A Conversation with Helena Norberg-Hodge

This is a conversation with the political thinker and activist Helena Norberg-Hodge. She had a huge radicalizing influence on my political thinking through her film Ancient Futures. By "radical" I don't mean the usual leftist politics. Helena is a tireless advocate for re-localization, the reclaiming of the commons, and the importance of direct participation in community. She is deeply insightful in linking these to global issues. Having spent decades in Ladakh, she is also one of the first to integrate traditional and indigenous world-views into a coherent critique of techno-industrial society, finance, and politics. Her work has been a great source of nourishment to me in unfolding a vision of a more beautiful world. I hope you enjoy this conversation we recorded in the fall of 2016 in England.



  1. Insightful conversation – thank you. I am interested in learning more about the earth as a living organism, and the earth’s nervous system (you mentioned whale song etc)
    With much gratitude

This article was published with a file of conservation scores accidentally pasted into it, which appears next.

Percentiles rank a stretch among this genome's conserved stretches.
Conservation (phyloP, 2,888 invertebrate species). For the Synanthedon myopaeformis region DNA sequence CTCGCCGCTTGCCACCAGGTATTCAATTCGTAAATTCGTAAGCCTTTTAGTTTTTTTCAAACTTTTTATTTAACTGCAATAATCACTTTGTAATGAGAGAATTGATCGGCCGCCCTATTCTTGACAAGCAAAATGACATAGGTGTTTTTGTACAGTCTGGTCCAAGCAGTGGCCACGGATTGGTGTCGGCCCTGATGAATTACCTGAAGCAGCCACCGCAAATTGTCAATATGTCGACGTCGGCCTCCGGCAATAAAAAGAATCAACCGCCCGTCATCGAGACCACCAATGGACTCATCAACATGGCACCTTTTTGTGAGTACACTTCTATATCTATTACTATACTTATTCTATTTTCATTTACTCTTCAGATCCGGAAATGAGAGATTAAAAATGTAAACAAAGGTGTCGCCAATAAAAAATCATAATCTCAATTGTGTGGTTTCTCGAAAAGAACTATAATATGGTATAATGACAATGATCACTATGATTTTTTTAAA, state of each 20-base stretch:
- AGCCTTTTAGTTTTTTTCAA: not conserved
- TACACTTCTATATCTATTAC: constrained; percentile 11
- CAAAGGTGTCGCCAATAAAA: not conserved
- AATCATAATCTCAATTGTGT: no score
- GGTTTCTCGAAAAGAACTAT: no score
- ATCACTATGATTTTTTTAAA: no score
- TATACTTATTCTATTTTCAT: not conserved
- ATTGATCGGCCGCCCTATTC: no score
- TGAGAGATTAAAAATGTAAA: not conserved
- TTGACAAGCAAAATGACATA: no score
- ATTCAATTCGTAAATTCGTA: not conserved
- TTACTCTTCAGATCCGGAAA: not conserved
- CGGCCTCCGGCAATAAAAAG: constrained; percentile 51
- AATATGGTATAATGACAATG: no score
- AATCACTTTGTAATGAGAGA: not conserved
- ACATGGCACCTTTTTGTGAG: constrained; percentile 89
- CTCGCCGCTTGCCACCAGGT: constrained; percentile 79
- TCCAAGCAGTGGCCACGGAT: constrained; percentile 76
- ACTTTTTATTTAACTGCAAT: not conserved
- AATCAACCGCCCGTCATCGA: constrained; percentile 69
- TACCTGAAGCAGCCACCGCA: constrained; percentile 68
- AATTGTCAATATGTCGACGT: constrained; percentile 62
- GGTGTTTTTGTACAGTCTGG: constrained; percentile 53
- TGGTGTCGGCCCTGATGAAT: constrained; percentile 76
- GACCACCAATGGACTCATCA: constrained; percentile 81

2. I loved your book ‘The More Beautiful World’ and I’ve been following you since reading it last year. I remember too, reading Helena Norberg-Hodge’s book a number of years ago (in 2000, perhaps) and finding it very satisfying. And so I listened to this conversation with interest. I have to admit I was disappointed, even dismayed, by the answer to our present environmental /social/spiritual crisis that you came to, i.e. small self-sustaining communities tied to the land. While I can understand that it is not preferable to continue the current trend toward urbanization, this solution dismisses urban areas which represent more than 50% of the world’s population. How can we look forward to a future which eclipses such a large percentage of people? Are there truly no redeeming features of life in urban areas? How can such a solution even be envisioned when specialization of food production allows for people to live as artists, healers and intellectuals, all of whom contribute undeniably to the quality of life? What about the smaller footprint of life in urban areas, through its density? Just a few of the questions that came to mind after listening.

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